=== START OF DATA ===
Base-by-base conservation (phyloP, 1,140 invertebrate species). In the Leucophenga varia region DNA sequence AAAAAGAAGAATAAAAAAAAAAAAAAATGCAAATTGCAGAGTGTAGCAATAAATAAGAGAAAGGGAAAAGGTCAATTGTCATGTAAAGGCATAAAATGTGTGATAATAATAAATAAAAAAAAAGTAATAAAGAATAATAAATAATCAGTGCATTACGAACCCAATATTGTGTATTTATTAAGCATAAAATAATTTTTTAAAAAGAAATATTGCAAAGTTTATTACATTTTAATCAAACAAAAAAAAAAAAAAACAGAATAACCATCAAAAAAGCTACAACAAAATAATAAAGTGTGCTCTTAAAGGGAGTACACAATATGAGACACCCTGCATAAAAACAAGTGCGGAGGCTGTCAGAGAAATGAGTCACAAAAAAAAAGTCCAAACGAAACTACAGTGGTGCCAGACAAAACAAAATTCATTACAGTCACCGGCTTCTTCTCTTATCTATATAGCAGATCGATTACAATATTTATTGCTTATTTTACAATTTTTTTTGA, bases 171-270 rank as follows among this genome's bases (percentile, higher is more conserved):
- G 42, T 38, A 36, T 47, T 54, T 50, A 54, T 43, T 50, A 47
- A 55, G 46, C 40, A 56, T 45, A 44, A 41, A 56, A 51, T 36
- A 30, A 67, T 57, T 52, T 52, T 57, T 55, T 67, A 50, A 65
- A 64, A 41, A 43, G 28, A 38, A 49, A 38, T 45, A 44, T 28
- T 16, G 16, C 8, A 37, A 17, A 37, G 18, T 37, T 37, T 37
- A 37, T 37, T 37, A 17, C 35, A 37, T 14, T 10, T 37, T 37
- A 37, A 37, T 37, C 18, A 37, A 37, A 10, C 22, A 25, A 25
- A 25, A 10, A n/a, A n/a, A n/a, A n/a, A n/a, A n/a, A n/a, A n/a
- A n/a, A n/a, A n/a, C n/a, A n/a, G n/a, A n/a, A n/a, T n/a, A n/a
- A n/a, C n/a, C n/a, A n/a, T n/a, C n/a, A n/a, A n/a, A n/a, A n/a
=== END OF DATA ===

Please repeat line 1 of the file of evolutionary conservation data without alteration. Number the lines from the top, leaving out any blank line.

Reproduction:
Base-by-base conservation (phyloP, 1,140 invertebrate species). In the Leucophenga varia region DNA sequence AAAAAGAAGAATAAAAAAAAAAAAAAATGCAAATTGCAGAGTGTAGCAATAAATAAGAGAAAGGGAAAAGGTCAATTGTCATGTAAAGGCATAAAATGTGTGATAATAATAAATAAAAAAAAAGTAATAAAGAATAATAAATAATCAGTGCATTACGAACCCAATATTGTGTATTTATTAAGCATAAAATAATTTTTTAAAAAGAAATATTGCAAAGTTTATTACATTTTAATCAAACAAAAAAAAAAAAAAACAGAATAACCATCAAAAAAGCTACAACAAAATAATAAAGTGTGCTCTTAAAGGGAGTACACAATATGAGACACCCTGCATAAAAACAAGTGCGGAGGCTGTCAGAGAAATGAGTCACAAAAAAAAAGTCCAAACGAAACTACAGTGGTGCCAGACAAAACAAAATTCATTACAGTCACCGGCTTCTTCTCTTATCTATATAGCAGATCGATTACAATATTTATTGCTTATTTTACAATTTTTTTTGA, bases 171-270 rank as follows among this genome's bases (percentile, higher is more conserved):